We have been asking the question who was God's first Christ? Who was God's first Anointed one? The answer is here in Ezekiel 28. God's first Messiah was Satan. The statement is clearly made in this chapter in verse fourteen:
The word translated "Anointed" is in the original a form which appears no place else in the Old Testament. The particular meaning of this word is "an expansion," or "extension" or "overspreading." Its root is the same as the root for Messiah, and the ordinary words for Anointing. Some of the writers have said that the "extension" suggested in this word must be the extension of the wings of the cherub, but this cannot be acceptable to us, for there is nothing about wings in the passage. On the contrary, since the root word means Anointing and since this particular form carries with it the suggestion of an extension or expansion, the consistent interpretation of the word is that it means an extended Anointing, or an expanded Anointing, or an Anointing which spreads over, or takes in all of the Anointings. To this view the context gives most convincing confirmation and endorsement.
An Anointing which expands, or extends to all the Anointings would be an Anointing which would take in God's three great Anointing offices, the office of Prophet, Priest and King. If Satan was the possessor of an expanded anointing from God then he was the Prophet, Priest and King of the pristine creation.
The context contains three illuminating suggestions pointing directly to this conclusion.
First, the Spirit of God tells us that this being, whom we have seen from a study of the passage itself is Satan, is "full of wisdom." Elsewhere the Scripture declares that "the fruit of the righteous is a tree of life and he that winneth souls is wise." Winning souls is accomplished by the telling forth of God's message, which is the exercise of the prophetic ministry. Hence he that exercises the prophetic ministry is wise. Since it is the wise who exercise the prophet office and Satan was "full of wisdom," we instantly see that God's Spirit is placing before us the teaching that Satan exercised the prophetic office. Evidently this occured when he was in his unfallen condition.
Second, this passage clearly teaches that Satan also exercised another ministry. This is set before us in the thirteenth verse and the eighteenth verse.
The wondrous personage of Ezekiel 28 whom we have identified as the Devil, is definitely declared in this passage to have had a sanctuary and to have worn as his covering many precious stones. The significance of these things is self-evident, for it is the priest who wears the precious stones upon his shoulders and his breast, and it is the priest who ministers in the sanctuary. Satan, in those glorious days before his fall was prepared of God to be a priest.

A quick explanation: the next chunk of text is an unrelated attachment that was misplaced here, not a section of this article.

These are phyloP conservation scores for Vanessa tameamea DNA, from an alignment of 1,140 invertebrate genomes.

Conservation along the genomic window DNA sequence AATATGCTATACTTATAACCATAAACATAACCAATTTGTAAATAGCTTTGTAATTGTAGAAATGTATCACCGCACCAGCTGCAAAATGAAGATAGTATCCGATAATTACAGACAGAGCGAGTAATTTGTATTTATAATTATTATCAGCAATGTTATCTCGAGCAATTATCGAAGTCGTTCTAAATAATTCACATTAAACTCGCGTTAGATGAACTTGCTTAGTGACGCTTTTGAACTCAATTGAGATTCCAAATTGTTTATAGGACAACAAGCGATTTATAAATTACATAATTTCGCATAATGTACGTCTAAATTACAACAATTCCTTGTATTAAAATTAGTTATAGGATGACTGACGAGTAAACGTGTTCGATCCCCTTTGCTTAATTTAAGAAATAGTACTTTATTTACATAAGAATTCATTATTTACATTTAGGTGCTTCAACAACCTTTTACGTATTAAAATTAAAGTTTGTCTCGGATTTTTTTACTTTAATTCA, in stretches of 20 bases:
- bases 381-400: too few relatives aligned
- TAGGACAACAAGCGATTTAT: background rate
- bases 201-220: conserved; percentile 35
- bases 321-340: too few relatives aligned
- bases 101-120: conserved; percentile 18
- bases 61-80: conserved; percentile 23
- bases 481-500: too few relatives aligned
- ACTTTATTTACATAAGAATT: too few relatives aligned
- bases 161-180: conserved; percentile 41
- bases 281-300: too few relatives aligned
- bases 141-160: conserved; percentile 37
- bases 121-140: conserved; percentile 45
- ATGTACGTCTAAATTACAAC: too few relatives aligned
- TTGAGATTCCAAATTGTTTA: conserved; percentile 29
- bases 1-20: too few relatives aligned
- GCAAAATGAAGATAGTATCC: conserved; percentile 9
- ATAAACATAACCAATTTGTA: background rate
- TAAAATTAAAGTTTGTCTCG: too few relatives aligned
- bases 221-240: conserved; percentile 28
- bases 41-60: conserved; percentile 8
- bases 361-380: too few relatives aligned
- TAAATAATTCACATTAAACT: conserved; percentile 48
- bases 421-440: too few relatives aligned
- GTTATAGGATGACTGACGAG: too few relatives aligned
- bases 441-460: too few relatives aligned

Third, the Spirit of God uses a king as the one who should fittingly typify Satan, hence we are led to the conclusion that he exercised the prerogatives of a king.
Yes, Satan was God's first Anointed one. He was God's first Prophet, Priest and King, as the passage with such satisfying and astonishing clarity indicates. He possessed all three of the Old Testament Anointed offices. He was indeed and in truth the Anointed cherub. He had an "extended." "expanded," "outspreading" Anointing, which reached to all of the ministries received by God's Anointing. Satan was God's first Messiah (Anointed), God's first Christ.
GOD'S SECOND CHRIST
But the Lord Jesus Christ is God's second Anointed One. He is God's second Christ, and He shall not be set aside. He shall be ESTABLISHED.
Satan's anointed three-fold ministry was exercised on the behalf of the pre-adamic inhabitants of earth. These were demons, not men. Adam was the first man. Satan, upon the creation of man, coveted the prize of exercising his three ministries with the human being, — He sought to bring disobedience and rebellion to man. He succeeded all too well. Upon meeting with this success, Satan proceeded to usurp the three anointed offices in his dealings with man. The Scripture shows this plainly.
Although Satan is a first anointed one, and is set aside, he now seeks to usurp his former offices. He is to be completely ousted by the Lord Jesus, Who is God's victorious One Who shall be established forever.
When Jesus was here he presented to God His prophetic ministry. In the course of that prophetic ministry he met Satan in the temptation and overcame him. At Calvary Jesus met the adversary again and defeated him on our behalf. God signified His acceptance of that prophetic ministry by raising Jesus from the dead and lifting Him up in ascension to heaven. Jesus is now at the right hand of God interceding, hence God has accepted Him as priest. There comes an hour when the glory of heaven shall burst upon earth as the lightning flashes out of the east into the west. At that glad hour of Jesus return to earth God shall set His King upon His holy hill of Zion. Jesus has been inducted into His prophetic ministry, Jesus has been inducted into His priestly ministry. The hour soon comes when our blessed Lord shall be inducted into His Kingly ministry, and earth, heaven and hell shall reverberate with the glorious cry, "The Lamb that was slain has become King of Kings and Lord of Lords."
God's purpose according to Election stands. He sets aside all firsts and establishes all seconds. When Jesus comes back, Satan is bound with a chain and put in the pit. The first Christ is dispossesed of his house and all his wares, while God's second Christ, His glorified Prophet, Priest and King ascends the throne of His father David in Jerusalem to reign over all nations throughout a great millennium of power, peace and plenty.
(Copyright, 1924, Clinton L. Fowler)